A coalition of environmental and consumer advocates will fight a proposal by the state's largest electric utilities that would make it easier to raise rates to pay for new nuclear plants.
The opponents are getting a head start. They have begun waging their anti-nuclear campaign before the utilities have recruited a friendly legislator to introduce a bill on their behalf.
Duke Energy and Progress Energy executives concede this may not be the best year to lobby for a pro-nuclear bill as the state contends with a budget shortfall. But they have little choice, Progress CEO Bill Johnson said last month in a meeting with N&O editors and writers.
"We can't raise the money on Wall Street unless we get that kind of regulatory structure" in North Carolina, Johnson said. "This may not be the year to do it, but we're going to try it."
The two North Carolina power companies, which last month announced they're merging to form the nation's largest utility, had previously announced plans to build six reactors in Florida and the Carolinas, including the Shearon Harris site in Wake County. Jointly financing new nuclear reactors, which can cost more than $10 billion apiece, is one of the main drivers of the merger.
Johnson and Duke CEO Jim Rogers said they can't build nuclear plants unless state law is changed to allow paying for new reactors without having to go through lengthy rate hearings.
A coalition of more than a dozen groups that includes environmentalists, nuclear critics, N.C. Justice Center and AARP want to keep this state from adopting a nuclear policy that's already in place in South Carolina, Florida and other states.
The groups have placed full-page newspaper ads to warn that this state's power companies are gambling on nuclear projects that could experience cost overruns and end up abandoned, as happened more than 60 times in the 1980s. The AARP also sent a mailer to more than 100,000 members in the state last week, characterizing the proposal as a blank check that will lead to certain annual rate increases.
The groups have been encouraged by Florida's Republican state Sen. Mike Fasano, who is seeking to repeal a similar law in the Sunshine State. That state's law results in an extra $5 a month on a typical residential bill for Progress Energy's Florida customers.
In North Carolina, "GOP legislators will be nervous about voting for something that will fairly quickly start to raise people's energy bills," said Peter Walz, organizing director at the N.C. Conservation Network. "You're also likely to see opposition emerge eventually from business and industry groups who don't want to see their energy bill going up."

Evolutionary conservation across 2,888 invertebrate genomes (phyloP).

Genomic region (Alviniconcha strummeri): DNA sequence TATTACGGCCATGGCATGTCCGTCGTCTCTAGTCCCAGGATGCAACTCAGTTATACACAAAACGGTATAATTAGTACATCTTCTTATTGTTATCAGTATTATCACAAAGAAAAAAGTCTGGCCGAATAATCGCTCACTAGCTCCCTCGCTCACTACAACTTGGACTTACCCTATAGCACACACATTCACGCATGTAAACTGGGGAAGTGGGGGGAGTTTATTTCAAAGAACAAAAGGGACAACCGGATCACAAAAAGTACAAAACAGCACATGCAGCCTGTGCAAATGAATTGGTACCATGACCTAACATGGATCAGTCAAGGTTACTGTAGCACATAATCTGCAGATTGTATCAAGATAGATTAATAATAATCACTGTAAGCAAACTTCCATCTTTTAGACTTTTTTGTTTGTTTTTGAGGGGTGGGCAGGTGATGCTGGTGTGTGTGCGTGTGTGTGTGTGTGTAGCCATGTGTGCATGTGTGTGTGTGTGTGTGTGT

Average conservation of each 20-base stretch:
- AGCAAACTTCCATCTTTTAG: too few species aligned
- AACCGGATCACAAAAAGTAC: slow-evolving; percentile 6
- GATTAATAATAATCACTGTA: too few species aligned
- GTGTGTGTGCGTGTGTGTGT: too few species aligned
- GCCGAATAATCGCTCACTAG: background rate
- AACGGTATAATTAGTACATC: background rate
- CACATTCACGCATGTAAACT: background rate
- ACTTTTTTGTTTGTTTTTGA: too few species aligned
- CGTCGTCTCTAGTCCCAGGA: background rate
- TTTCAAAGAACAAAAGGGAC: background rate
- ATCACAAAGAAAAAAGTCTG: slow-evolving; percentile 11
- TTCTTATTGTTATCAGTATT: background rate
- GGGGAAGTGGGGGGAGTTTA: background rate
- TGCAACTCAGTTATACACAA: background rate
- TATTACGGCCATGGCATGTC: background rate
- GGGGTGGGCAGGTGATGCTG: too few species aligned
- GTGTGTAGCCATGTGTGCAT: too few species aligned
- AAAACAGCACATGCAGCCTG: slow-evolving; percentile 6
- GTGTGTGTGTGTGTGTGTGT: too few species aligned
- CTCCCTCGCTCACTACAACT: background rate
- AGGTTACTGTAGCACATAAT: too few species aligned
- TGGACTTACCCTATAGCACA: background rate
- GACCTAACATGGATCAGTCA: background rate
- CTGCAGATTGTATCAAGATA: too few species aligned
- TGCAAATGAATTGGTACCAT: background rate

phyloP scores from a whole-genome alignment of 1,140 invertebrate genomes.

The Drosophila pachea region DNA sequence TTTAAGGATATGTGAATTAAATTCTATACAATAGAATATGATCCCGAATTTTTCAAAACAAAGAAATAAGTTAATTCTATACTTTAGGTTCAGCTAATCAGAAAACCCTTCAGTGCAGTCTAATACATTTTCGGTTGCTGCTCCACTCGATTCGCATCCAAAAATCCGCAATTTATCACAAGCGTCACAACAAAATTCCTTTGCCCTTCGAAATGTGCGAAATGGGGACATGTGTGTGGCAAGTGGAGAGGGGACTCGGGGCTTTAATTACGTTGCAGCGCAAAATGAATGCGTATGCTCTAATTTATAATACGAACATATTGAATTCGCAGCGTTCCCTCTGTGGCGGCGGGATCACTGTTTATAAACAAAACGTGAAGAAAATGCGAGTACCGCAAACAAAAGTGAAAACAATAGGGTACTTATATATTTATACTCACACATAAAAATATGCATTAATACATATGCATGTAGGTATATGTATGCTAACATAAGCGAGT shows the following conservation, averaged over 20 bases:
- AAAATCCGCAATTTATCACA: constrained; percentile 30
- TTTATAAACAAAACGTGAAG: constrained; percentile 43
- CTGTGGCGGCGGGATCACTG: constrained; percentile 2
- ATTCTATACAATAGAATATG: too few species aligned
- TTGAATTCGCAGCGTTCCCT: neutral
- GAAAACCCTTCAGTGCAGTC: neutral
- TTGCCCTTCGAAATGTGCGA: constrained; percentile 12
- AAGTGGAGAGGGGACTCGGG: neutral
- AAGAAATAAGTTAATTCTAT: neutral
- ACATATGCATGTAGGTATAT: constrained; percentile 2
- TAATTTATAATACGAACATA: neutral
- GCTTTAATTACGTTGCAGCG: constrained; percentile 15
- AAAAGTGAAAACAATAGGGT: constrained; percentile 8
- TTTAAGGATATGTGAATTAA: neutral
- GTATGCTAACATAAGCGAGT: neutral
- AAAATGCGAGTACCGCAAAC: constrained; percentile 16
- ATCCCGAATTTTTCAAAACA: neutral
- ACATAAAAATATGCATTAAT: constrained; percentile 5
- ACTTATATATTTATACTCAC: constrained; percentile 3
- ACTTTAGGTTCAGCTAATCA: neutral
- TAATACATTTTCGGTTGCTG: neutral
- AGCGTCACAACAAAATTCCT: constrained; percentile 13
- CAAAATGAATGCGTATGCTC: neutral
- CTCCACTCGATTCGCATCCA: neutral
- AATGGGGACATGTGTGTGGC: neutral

It's not clear when the new Republican-controlled General Assembly in Raleigh might come forward with the legislation Charlotte-based Duke and Raleigh-based Progress are seeking. Republican leaders in both chambers said through spokesmen they don't know the status of a draft bill.
Rep. Daniel Clodfelter, a Democrat from Mecklenburg County, said the utility proposal is a no-brainer.
The tradeoff is that "you end up paying more on the front end, but you have more stable rates and you have lower rates over the long term," Clodfelter said. "That's for the rate payer - not just for Duke or Progress - but for me and for you."
Savings on plant costs
The change Progress and Duke are seeking would let utilities raise rates to pay off the interest on their debt. The principal would not be paid until the nuclear plant is built and in operation.
Still, by paying the interest each year rather than after the plant is completed, the cost of a plant would be reduced by about 25 percent, said Robert Gruber, director of the Public Staff, this state's consumer advocacy agency.
That's why Gruber has thrown his support behind the power companies' proposal, after years of opposing the idea as bad public policy.
"I've reluctantly come to this conclusion because nuclear plants are so expensive," said Gruber, whose agency intervenes on behalf of ratepayers in utility rate cases.
South Carolina changed its law in 2007 to allow streamlined cost recovery.
Nuclear critics contend that passing a similar law in North Carolina would let power companies shift the nuclear risk from shareholders to customers. They fear a repetition of the nuclear fiasco of the 1980s that led to the cancellation of more than 60 projects across the country. One local example: Progress's Shearon Harris plant, planned to have four reactors for $1.1 billion, ended up with one reactor that cost $3.9 billion.
Progress later sought a 13.9 percent rate increase to pay for the project, but the N.C. Utilities Commission in 1988 slashed the request to 9.1 percent, saying the rest wasn't justified.
Nuclear critics say that making it easier for electric utilities to raise rates to pay for nuclear plants will embolden the companies to take similar risks again.
"Why aren't the shareholders bearing the responsibility?" said Rep. Pricey Harrison, a Democrat from Guilford County who backs environmental causes and energy efficiency. "If Wall Street won't finance it, I don't know why ratepayers should."
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